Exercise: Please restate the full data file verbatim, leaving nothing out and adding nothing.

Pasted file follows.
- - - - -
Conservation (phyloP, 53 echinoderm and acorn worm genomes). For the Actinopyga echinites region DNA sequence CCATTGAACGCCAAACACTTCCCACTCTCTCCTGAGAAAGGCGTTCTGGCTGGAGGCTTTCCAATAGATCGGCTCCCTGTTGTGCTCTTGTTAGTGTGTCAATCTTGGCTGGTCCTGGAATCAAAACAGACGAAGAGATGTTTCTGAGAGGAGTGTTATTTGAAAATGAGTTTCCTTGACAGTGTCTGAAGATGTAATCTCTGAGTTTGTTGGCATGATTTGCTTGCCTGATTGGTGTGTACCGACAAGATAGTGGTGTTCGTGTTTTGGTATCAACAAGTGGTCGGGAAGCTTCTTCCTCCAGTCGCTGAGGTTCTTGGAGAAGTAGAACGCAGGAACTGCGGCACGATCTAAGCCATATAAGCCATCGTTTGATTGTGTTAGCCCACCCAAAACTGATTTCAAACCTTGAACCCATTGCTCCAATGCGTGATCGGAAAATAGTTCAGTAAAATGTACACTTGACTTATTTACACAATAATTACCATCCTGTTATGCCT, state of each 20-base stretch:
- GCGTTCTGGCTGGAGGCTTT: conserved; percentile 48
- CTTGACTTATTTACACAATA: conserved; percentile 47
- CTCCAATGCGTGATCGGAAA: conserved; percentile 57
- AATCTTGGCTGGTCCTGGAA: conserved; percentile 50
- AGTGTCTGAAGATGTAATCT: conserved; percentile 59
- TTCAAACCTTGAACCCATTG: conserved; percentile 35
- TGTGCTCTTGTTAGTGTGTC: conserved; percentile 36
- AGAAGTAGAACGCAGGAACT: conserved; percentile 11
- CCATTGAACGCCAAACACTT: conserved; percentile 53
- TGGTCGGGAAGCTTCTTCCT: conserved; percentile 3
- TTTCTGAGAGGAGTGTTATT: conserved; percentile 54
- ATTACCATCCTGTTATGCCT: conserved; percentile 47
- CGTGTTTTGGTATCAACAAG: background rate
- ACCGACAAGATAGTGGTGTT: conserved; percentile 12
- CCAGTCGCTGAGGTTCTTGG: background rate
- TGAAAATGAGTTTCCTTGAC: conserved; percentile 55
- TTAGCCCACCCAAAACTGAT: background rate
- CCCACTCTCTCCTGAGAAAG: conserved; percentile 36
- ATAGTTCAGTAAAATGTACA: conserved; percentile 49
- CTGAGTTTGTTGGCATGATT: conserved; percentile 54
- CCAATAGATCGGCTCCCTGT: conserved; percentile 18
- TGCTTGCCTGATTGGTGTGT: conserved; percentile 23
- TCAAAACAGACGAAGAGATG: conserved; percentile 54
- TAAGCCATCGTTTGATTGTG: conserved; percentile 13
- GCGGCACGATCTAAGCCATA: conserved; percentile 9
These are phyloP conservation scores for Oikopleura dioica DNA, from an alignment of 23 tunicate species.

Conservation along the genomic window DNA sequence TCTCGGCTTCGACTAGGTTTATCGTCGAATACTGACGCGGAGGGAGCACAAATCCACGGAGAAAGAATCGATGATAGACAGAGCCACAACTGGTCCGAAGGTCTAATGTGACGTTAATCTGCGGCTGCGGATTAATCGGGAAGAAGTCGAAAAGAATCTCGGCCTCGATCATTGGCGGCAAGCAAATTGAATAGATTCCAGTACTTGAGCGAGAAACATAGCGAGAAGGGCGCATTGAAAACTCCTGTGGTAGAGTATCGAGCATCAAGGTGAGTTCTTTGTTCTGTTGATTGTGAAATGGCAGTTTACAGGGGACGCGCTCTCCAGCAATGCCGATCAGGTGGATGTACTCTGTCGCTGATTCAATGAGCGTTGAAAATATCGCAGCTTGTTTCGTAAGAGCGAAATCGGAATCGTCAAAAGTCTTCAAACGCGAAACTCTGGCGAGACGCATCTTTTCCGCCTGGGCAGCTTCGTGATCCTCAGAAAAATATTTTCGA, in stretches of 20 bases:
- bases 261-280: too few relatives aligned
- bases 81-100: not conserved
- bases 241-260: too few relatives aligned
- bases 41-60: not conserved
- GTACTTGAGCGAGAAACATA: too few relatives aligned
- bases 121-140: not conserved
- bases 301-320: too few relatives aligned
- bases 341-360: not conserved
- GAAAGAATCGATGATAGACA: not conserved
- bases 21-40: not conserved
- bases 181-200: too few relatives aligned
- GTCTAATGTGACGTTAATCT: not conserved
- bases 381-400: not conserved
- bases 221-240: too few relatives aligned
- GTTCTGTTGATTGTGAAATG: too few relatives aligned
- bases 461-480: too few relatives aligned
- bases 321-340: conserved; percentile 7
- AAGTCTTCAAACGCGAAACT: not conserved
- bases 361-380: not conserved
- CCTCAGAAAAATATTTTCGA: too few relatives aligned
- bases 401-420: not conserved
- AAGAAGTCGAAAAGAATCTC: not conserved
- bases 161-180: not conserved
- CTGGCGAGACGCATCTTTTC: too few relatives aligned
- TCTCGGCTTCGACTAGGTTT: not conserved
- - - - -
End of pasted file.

Conservation (phyloP, 53 echinoderm and acorn worm genomes). For the Actinopyga echinites region DNA sequence CCATTGAACGCCAAACACTTCCCACTCTCTCCTGAGAAAGGCGTTCTGGCTGGAGGCTTTCCAATAGATCGGCTCCCTGTTGTGCTCTTGTTAGTGTGTCAATCTTGGCTGGTCCTGGAATCAAAACAGACGAAGAGATGTTTCTGAGAGGAGTGTTATTTGAAAATGAGTTTCCTTGACAGTGTCTGAAGATGTAATCTCTGAGTTTGTTGGCATGATTTGCTTGCCTGATTGGTGTGTACCGACAAGATAGTGGTGTTCGTGTTTTGGTATCAACAAGTGGTCGGGAAGCTTCTTCCTCCAGTCGCTGAGGTTCTTGGAGAAGTAGAACGCAGGAACTGCGGCACGATCTAAGCCATATAAGCCATCGTTTGATTGTGTTAGCCCACCCAAAACTGATTTCAAACCTTGAACCCATTGCTCCAATGCGTGATCGGAAAATAGTTCAGTAAAATGTACACTTGACTTATTTACACAATAATTACCATCCTGTTATGCCT, state of each 20-base stretch:
- GCGTTCTGGCTGGAGGCTTT: conserved; percentile 48
- CTTGACTTATTTACACAATA: conserved; percentile 47
- CTCCAATGCGTGATCGGAAA: conserved; percentile 57
- AATCTTGGCTGGTCCTGGAA: conserved; percentile 50
- AGTGTCTGAAGATGTAATCT: conserved; percentile 59
- TTCAAACCTTGAACCCATTG: conserved; percentile 35
- TGTGCTCTTGTTAGTGTGTC: conserved; percentile 36
- AGAAGTAGAACGCAGGAACT: conserved; percentile 11
- CCATTGAACGCCAAACACTT: conserved; percentile 53
- TGGTCGGGAAGCTTCTTCCT: conserved; percentile 3
- TTTCTGAGAGGAGTGTTATT: conserved; percentile 54
- ATTACCATCCTGTTATGCCT: conserved; percentile 47
- CGTGTTTTGGTATCAACAAG: background rate
- ACCGACAAGATAGTGGTGTT: conserved; percentile 12
- CCAGTCGCTGAGGTTCTTGG: background rate
- TGAAAATGAGTTTCCTTGAC: conserved; percentile 55
- TTAGCCCACCCAAAACTGAT: background rate
- CCCACTCTCTCCTGAGAAAG: conserved; percentile 36
- ATAGTTCAGTAAAATGTACA: conserved; percentile 49
- CTGAGTTTGTTGGCATGATT: conserved; percentile 54
- CCAATAGATCGGCTCCCTGT: conserved; percentile 18
- TGCTTGCCTGATTGGTGTGT: conserved; percentile 23
- TCAAAACAGACGAAGAGATG: conserved; percentile 54
- TAAGCCATCGTTTGATTGTG: conserved; percentile 13
- GCGGCACGATCTAAGCCATA: conserved; percentile 9
These are phyloP conservation scores for Oikopleura dioica DNA, from an alignment of 23 tunicate species.

Conservation along the genomic window DNA sequence TCTCGGCTTCGACTAGGTTTATCGTCGAATACTGACGCGGAGGGAGCACAAATCCACGGAGAAAGAATCGATGATAGACAGAGCCACAACTGGTCCGAAGGTCTAATGTGACGTTAATCTGCGGCTGCGGATTAATCGGGAAGAAGTCGAAAAGAATCTCGGCCTCGATCATTGGCGGCAAGCAAATTGAATAGATTCCAGTACTTGAGCGAGAAACATAGCGAGAAGGGCGCATTGAAAACTCCTGTGGTAGAGTATCGAGCATCAAGGTGAGTTCTTTGTTCTGTTGATTGTGAAATGGCAGTTTACAGGGGACGCGCTCTCCAGCAATGCCGATCAGGTGGATGTACTCTGTCGCTGATTCAATGAGCGTTGAAAATATCGCAGCTTGTTTCGTAAGAGCGAAATCGGAATCGTCAAAAGTCTTCAAACGCGAAACTCTGGCGAGACGCATCTTTTCCGCCTGGGCAGCTTCGTGATCCTCAGAAAAATATTTTCGA, in stretches of 20 bases:
- bases 261-280: too few relatives aligned
- bases 81-100: not conserved
- bases 241-260: too few relatives aligned
- bases 41-60: not conserved
- GTACTTGAGCGAGAAACATA: too few relatives aligned
- bases 121-140: not conserved
- bases 301-320: too few relatives aligned
- bases 341-360: not conserved
- GAAAGAATCGATGATAGACA: not conserved
- bases 21-40: not conserved
- bases 181-200: too few relatives aligned
- GTCTAATGTGACGTTAATCT: not conserved
- bases 381-400: not conserved
- bases 221-240: too few relatives aligned
- GTTCTGTTGATTGTGAAATG: too few relatives aligned
- bases 461-480: too few relatives aligned
- bases 321-340: conserved; percentile 7
- AAGTCTTCAAACGCGAAACT: not conserved
- bases 361-380: not conserved
- CCTCAGAAAAATATTTTCGA: too few relatives aligned
- bases 401-420: not conserved
- AAGAAGTCGAAAAGAATCTC: not conserved
- bases 161-180: not conserved
- CTGGCGAGACGCATCTTTTC: too few relatives aligned
- TCTCGGCTTCGACTAGGTTT: not conserved